Vision for the unforeseen
HIP POCKET BLOW: Lawyer Katie Richards knows the importance of having ready savings after suffering an injury at work. ONLY half of Australians have enough cash reserves tucked away to cope with an unexpected emergency that could cost them big.
And many people have failed to keep their savings targets on track during the past year, findings from lender ME have revealed.
The bank’s latest Household Financial Comfort Report found only half the population has savings of up to $ 10,000 to dip into in the case of an emergency.
Lawyer Katie Richards, 37, knows exactly the feeling of having her hip pocket hit hard. She suffered injuries after a fire extinguisher demonstration went wrong at her own small business workplace last year.
The incident left her unable to work for six months, but luckily she had savings stashed to get by.
“I had enough savings to last three months, but after that point my savings got completely depleted. The business also had enough to run for three or four months,” Ms Richards said.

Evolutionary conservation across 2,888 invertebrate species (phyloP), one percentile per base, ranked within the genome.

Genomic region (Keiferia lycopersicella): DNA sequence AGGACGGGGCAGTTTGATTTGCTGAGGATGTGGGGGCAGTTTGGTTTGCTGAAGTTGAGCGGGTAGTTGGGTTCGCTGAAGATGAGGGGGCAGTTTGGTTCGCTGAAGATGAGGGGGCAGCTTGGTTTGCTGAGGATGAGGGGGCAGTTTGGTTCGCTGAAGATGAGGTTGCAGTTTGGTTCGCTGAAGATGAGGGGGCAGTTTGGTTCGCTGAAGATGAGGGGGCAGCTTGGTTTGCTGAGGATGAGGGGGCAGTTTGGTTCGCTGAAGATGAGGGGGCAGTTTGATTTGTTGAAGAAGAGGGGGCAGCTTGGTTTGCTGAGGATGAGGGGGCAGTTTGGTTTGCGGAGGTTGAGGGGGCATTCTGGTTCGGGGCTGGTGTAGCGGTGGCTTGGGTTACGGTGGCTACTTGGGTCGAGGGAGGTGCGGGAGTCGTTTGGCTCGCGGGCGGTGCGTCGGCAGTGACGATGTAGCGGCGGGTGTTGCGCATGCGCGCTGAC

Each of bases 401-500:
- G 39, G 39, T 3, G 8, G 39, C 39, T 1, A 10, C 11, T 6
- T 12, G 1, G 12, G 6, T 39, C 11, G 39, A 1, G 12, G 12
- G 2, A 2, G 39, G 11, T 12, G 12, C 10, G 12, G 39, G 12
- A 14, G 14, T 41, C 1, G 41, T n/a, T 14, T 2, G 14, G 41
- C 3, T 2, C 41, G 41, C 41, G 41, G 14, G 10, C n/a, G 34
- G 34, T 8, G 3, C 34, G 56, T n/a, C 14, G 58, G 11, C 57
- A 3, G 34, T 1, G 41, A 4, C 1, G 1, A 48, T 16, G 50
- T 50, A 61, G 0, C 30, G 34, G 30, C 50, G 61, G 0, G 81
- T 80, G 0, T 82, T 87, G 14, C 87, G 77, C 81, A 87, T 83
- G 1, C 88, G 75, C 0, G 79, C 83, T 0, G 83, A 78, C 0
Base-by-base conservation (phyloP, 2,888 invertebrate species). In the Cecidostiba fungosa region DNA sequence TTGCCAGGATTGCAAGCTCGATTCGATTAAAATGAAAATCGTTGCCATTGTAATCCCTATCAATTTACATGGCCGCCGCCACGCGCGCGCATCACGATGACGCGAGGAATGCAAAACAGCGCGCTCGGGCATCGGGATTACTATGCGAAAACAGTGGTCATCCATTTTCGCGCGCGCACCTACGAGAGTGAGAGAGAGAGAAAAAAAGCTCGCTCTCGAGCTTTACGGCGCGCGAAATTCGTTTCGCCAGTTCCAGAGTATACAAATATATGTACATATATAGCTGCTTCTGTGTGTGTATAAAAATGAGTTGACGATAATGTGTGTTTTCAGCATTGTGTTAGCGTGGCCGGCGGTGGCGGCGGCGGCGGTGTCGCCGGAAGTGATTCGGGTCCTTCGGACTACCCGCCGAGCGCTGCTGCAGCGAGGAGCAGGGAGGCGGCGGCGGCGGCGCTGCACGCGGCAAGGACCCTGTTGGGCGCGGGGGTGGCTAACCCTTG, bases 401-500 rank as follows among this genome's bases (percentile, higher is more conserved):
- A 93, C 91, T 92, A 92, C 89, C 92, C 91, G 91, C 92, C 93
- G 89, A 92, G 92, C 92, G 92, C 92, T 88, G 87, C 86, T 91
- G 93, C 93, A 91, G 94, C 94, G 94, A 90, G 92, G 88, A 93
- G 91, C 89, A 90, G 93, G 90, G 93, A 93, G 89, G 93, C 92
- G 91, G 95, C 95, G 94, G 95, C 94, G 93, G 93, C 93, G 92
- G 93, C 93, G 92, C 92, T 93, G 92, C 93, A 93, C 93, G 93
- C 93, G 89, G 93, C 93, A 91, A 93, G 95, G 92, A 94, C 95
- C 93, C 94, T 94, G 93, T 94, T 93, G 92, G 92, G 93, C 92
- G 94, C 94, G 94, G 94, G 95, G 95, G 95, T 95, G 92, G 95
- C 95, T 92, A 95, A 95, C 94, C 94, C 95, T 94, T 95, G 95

“I cut out any expenses I didn’t need and I took on a flatmate in my apartment. I did whatever I could to do to get my living costs down to negligible and then I had to use credit cards, which started creeping up.”
ME’s head of deposits and transactional banking, Nic Emery, said there were many ways people could dip into funds if they planned ahead. “If money is not savings in a savings account, then your next best thing is to have paid ahead on your home loan,” he said. “But if you have to, you could turn to personal loans and credit cards, but that certainly wouldn’t be a recommended approach.” Mr Emery said the new financial year was a good time to reassess your financial situation and get your “savings mojo back”.
Rising Tide Financial Services’ managing director Chris Browne said people should ideally have three months of cash reserves.
“Beyond three months of savings, everyone should have an income protection policy,” he said.
“Have a waiting period on your policy proportionate to your savings – so if you have one month of savings, have a one- month waiting period. This will reduce the cost of your policy.”